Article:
Monetary policy is a set of tools or a process the monetary authority of a country, the central bank, uses to control the supply of money in the economy by having control over the interest rates for maintaining price stability and achieving high economic growth. In India, the Reserve Bank of India (RBI) is the central monetary authority.
In this blog, Fintra will provide insights on monetary policy by highlighting the following topics:
In short, monetary policy is adopted by a country to control either the interest rate for a short-term borrowing, such as borrowing by banks from each other for meeting their short-term requirements or the money supply, attempting to decrease inflation or the interest rate, ensuring price stability and general trust of the value and stability of the country's currency.
The monetary policy strives to control the amount of funds that are available in an economy and the means by which the new money is supplied. Economic statistics like gross domestic product (GDP), the rate of inflation, and industry and sector-specific growth rates have a major influence on the monetary policy strategy.
At times, the central bank will revise the interest rates it charges to loan money to the nation's banks. As rates rise or fall, financial institutions will adjust rates accordingly for their customers such as home buyers or businesses. Moreover, it may also buy or sell government bonds, target foreign exchange rates, and revise the amount of cash that the banks are needed to maintain as reserves.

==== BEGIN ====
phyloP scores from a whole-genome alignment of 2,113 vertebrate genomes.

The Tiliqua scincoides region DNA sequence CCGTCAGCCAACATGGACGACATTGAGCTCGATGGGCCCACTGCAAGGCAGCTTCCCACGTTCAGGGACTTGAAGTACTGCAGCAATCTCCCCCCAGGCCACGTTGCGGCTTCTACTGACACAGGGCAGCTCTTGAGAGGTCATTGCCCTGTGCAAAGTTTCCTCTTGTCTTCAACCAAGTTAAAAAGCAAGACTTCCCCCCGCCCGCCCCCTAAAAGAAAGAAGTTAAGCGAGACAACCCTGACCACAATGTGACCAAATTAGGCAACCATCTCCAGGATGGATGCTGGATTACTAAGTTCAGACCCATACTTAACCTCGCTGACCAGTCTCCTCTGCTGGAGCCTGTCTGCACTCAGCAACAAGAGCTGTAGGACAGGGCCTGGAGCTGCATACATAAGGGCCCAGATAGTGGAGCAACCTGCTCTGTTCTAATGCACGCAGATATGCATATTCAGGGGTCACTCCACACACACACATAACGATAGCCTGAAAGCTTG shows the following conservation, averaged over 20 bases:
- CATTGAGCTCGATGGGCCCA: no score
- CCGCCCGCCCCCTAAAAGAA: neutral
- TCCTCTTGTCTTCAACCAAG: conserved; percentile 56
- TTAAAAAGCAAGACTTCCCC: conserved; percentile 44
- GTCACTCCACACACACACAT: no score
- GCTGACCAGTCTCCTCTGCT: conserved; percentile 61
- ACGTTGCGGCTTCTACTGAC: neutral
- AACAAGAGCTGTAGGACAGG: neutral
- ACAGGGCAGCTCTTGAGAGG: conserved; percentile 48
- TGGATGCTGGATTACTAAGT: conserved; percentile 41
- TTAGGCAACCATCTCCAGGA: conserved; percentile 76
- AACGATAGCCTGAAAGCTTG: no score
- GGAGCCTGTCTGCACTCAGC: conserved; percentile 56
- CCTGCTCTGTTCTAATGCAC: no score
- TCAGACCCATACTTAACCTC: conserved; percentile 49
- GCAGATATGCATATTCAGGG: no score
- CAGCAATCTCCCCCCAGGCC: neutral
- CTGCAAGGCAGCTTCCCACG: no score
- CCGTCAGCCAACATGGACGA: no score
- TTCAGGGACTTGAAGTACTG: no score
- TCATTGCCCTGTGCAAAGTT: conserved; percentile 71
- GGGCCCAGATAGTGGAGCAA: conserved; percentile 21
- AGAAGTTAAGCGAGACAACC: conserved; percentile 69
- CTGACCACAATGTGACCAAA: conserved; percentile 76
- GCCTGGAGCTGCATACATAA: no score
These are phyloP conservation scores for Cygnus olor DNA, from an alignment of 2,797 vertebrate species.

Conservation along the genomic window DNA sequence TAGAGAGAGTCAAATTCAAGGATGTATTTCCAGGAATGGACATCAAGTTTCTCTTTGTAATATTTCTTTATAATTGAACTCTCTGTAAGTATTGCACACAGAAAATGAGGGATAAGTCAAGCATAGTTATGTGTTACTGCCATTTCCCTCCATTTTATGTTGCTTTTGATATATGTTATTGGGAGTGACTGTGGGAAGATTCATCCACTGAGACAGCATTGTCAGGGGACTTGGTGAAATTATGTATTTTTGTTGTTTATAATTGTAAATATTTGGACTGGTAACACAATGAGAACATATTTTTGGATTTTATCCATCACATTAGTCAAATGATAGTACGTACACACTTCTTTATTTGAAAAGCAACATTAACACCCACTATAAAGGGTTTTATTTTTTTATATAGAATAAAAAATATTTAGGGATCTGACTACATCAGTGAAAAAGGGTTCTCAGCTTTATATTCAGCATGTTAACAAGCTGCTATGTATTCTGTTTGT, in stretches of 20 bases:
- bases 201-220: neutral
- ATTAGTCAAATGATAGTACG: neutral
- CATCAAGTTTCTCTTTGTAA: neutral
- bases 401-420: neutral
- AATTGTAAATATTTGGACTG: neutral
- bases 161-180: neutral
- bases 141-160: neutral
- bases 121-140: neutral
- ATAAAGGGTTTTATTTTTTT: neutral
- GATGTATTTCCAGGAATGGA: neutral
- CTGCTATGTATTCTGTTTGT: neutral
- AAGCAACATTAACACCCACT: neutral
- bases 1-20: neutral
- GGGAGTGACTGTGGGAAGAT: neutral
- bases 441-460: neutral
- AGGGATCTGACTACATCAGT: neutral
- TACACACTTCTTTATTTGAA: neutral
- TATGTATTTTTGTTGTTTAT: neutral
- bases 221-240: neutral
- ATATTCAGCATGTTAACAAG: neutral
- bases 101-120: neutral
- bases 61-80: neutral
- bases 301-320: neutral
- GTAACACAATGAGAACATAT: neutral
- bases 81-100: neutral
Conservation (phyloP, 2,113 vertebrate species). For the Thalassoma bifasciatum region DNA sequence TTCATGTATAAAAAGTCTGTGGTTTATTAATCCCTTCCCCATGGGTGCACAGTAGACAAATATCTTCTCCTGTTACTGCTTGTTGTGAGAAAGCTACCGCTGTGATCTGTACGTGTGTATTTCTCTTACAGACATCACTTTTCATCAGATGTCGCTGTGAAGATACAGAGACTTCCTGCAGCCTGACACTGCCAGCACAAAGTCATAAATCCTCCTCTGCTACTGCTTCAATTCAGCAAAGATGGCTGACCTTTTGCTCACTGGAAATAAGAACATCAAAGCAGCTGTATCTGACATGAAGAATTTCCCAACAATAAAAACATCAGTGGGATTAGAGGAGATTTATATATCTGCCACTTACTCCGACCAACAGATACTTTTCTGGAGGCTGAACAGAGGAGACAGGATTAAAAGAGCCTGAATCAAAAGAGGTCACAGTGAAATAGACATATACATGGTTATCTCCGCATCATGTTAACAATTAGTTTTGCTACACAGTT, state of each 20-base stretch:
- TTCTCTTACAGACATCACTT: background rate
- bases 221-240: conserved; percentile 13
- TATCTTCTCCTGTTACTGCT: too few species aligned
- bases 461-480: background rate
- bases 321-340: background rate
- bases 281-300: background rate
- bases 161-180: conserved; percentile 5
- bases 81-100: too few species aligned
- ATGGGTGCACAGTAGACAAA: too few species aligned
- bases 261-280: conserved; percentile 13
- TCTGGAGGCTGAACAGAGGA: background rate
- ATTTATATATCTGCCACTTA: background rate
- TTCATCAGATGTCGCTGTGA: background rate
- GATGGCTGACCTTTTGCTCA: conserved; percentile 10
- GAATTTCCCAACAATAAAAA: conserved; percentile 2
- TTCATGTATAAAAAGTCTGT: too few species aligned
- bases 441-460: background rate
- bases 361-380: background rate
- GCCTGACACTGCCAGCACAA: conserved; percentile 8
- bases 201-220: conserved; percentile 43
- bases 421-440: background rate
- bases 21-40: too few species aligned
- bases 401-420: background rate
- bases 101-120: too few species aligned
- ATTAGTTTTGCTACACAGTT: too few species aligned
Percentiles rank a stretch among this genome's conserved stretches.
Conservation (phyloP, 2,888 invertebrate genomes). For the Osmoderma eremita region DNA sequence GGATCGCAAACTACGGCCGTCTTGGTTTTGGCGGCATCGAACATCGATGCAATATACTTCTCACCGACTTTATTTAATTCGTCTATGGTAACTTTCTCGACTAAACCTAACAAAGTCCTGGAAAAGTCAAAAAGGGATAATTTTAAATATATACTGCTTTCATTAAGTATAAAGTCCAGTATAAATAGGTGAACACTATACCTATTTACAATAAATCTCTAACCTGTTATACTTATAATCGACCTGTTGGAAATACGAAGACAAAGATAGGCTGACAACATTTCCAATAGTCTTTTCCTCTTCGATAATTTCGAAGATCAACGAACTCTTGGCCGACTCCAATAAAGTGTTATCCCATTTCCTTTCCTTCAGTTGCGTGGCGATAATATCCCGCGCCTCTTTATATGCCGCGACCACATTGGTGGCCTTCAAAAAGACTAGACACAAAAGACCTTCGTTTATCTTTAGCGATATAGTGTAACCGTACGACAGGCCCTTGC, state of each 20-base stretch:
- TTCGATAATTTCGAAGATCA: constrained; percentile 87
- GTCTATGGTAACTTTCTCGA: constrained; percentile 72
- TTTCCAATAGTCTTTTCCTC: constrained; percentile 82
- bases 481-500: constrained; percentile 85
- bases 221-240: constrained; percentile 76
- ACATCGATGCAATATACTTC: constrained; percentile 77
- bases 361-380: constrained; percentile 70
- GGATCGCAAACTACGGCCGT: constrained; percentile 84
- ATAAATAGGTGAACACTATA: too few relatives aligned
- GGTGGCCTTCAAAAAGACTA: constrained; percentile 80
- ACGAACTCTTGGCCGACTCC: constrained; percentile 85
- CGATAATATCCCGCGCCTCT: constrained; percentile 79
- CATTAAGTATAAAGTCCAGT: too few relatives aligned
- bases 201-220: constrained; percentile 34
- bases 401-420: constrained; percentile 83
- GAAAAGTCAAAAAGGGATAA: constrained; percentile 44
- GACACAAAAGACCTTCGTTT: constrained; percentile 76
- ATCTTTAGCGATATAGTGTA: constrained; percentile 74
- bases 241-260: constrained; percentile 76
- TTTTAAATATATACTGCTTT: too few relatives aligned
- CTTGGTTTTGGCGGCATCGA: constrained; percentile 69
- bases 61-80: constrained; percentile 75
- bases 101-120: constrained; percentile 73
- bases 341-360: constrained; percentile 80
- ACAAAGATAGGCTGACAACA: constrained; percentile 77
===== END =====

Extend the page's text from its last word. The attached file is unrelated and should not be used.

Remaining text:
Speaking about India, the Reserve Bank of India's monetary policy strives to manage the quantity of money to fulfil the requirements of various sectors of the economy along with improving the pace of economic growth. The RBI enforces the monetary policy via open market operations, reserve system, credit control policy, bank rate policy, moral persuasion, and numerous other instruments. It's by using any of these instruments that lead to changes in the interest rate or the money supply in the economy. As an example, since liquidity is a vital aspect for an economy to stimulate growth, to maintain liquidity, RBI is dependent on the monetary policy. By buying bonds via open market operations, the RBI introduces funds into the system and decreases the interest rate.
Monetary policies are seen as expansionary or contractionary in nature. For example, during times of slowdown or a recession when there's an increase in money supply and interest rates are reducing, it indicates an expansionary policy. On the other hand, contractionary monetary policy is the reverse of expansionary policy. For example, to slow growth and reduce inflation, the contractionary policy is used as it raises interest rates and limits the outstanding money supply. The prices of goods and services rise, reducing the purchasing power of money.
There are several direct and indirect instruments used to implement monetary policy. They're as follows:
The main objectives of the monetary policy are to boost economic growth, price and exchange rate stability. Some other objectives of the monetary policy of India, as expressed by RBI are as follows:
Promotion of saving and investment: Monetary policy governs the rate of interest and inflation within India, hence, it does have an impact on the savings and investments of the people. Higher rates of interest increase the chances greatly of savings and investment, thereby, preserving a healthy cash flow within India's economy.
Governing the imports and exports: By assisting industries to secure loans at a reduced rate of interest, the monetary policy enables export-oriented units to supersede imports and improve exports. In turn, this helps to improve the condition of the balance of payments.